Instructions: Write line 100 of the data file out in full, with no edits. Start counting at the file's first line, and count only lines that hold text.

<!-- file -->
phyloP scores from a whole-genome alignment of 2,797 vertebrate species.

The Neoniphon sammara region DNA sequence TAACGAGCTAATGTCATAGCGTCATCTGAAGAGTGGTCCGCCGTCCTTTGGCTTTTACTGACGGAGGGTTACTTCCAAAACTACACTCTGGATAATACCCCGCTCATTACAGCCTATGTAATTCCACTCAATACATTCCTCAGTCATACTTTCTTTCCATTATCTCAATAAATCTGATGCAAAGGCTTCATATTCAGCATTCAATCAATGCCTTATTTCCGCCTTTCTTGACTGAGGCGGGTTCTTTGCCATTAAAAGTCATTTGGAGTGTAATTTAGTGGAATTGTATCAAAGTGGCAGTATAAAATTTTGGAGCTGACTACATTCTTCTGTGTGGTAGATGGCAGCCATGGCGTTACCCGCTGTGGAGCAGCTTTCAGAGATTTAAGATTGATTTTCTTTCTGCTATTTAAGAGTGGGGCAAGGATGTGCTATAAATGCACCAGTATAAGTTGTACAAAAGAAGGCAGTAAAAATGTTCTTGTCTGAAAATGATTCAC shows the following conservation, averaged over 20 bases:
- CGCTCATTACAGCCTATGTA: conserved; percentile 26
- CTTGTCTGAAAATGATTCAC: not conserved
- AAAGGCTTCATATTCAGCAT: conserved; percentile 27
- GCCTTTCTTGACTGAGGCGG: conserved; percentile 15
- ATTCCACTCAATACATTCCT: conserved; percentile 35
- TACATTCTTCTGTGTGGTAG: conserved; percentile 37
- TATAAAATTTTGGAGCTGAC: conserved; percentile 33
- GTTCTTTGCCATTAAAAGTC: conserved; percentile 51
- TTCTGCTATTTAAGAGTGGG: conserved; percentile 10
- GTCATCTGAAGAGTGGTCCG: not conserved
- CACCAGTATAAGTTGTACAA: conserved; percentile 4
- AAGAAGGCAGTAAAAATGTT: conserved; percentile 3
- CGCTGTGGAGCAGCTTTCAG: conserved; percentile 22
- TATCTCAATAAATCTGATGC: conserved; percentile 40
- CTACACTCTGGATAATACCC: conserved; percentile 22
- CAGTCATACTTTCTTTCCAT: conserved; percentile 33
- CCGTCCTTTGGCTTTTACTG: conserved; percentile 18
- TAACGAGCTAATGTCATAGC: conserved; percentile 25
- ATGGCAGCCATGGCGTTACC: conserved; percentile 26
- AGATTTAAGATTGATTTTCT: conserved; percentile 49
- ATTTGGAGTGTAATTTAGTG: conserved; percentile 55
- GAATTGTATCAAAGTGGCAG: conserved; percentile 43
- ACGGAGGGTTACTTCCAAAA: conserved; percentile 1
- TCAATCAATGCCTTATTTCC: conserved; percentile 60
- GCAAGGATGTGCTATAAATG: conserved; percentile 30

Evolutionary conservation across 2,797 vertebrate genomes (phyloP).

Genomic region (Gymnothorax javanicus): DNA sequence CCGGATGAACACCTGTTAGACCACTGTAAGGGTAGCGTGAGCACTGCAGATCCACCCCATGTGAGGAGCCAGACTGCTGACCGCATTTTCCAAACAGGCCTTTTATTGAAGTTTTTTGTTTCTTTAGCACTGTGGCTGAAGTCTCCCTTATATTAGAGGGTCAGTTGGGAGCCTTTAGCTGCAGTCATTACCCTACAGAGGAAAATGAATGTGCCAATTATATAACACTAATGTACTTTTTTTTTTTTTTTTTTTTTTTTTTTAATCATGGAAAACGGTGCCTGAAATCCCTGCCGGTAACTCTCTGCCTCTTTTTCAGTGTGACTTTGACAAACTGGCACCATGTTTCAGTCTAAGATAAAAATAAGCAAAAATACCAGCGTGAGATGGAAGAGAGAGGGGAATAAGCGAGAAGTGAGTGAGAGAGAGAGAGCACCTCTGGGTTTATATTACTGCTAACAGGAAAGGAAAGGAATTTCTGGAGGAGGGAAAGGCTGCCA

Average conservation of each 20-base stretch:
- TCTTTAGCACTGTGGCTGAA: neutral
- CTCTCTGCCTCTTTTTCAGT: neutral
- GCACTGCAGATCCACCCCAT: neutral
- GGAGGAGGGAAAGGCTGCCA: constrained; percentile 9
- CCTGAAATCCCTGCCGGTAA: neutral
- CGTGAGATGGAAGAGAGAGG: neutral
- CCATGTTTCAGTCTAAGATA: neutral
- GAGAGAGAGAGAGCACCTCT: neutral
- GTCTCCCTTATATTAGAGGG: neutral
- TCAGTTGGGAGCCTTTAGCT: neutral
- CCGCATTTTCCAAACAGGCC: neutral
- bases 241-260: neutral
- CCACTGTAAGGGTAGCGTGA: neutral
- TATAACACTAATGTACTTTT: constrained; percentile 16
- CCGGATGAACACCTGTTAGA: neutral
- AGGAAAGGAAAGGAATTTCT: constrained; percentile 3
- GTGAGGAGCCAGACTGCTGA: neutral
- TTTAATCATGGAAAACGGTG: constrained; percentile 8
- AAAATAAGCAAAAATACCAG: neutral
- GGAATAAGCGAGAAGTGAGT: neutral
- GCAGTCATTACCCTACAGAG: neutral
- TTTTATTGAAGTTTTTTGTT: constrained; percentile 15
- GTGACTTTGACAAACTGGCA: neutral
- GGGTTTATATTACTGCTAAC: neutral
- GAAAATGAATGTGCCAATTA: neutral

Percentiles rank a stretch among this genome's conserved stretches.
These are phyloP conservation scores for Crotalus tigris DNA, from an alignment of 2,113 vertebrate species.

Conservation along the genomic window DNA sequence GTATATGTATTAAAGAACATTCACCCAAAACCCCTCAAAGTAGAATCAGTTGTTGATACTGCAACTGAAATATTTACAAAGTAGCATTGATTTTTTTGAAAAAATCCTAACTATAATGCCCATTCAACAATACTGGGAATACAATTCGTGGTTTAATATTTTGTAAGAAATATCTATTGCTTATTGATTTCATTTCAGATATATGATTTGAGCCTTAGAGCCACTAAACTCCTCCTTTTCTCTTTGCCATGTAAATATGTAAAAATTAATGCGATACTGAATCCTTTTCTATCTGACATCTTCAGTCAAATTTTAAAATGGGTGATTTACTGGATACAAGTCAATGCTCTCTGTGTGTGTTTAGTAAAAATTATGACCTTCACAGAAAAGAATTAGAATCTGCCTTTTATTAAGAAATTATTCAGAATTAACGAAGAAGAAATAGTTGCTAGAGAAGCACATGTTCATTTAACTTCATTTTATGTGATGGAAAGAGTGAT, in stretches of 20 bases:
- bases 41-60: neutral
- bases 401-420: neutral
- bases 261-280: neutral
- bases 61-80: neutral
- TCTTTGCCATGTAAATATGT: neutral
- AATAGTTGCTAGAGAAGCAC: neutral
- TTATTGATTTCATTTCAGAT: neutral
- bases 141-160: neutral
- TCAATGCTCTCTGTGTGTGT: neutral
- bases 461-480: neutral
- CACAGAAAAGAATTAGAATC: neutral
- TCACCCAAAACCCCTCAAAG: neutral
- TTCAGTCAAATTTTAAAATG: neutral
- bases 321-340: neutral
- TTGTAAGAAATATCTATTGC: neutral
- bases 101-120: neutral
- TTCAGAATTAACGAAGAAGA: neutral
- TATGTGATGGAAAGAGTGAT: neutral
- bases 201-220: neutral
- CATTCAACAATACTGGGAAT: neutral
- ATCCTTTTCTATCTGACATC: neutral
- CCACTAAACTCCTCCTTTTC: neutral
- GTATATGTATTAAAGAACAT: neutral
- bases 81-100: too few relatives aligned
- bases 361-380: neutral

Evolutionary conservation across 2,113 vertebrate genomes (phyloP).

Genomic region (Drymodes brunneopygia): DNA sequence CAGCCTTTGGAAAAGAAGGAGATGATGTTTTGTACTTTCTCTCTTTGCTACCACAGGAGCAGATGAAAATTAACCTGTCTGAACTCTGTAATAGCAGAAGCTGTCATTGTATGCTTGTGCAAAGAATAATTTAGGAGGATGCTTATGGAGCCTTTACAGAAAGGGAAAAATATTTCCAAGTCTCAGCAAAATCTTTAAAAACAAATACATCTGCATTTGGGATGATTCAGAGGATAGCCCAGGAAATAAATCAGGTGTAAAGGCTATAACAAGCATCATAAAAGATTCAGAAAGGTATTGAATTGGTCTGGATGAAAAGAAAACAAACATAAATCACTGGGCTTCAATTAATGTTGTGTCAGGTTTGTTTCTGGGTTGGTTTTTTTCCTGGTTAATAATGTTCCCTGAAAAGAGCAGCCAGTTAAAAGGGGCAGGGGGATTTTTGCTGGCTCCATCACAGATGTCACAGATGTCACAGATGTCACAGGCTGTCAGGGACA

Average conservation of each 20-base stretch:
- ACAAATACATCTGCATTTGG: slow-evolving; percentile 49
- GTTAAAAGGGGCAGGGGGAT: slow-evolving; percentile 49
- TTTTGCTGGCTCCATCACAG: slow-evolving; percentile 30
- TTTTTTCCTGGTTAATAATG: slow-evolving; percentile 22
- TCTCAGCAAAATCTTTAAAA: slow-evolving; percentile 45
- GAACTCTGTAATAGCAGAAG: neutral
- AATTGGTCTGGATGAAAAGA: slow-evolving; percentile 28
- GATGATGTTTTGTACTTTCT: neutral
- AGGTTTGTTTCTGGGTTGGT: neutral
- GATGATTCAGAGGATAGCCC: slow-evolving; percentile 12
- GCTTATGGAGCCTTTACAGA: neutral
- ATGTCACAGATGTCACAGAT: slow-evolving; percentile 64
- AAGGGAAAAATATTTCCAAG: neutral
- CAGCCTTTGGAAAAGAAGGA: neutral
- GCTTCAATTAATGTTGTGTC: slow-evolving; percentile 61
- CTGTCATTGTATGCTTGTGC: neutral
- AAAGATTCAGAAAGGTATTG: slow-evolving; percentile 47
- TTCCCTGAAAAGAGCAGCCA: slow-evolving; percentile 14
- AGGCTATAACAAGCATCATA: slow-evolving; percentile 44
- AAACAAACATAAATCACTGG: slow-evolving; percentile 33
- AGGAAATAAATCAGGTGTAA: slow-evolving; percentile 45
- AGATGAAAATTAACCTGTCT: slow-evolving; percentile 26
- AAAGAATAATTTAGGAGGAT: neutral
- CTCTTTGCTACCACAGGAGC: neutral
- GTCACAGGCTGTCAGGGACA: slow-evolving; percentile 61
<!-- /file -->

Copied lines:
- CAGCCTTTGGAAAAGAAGGA: neutral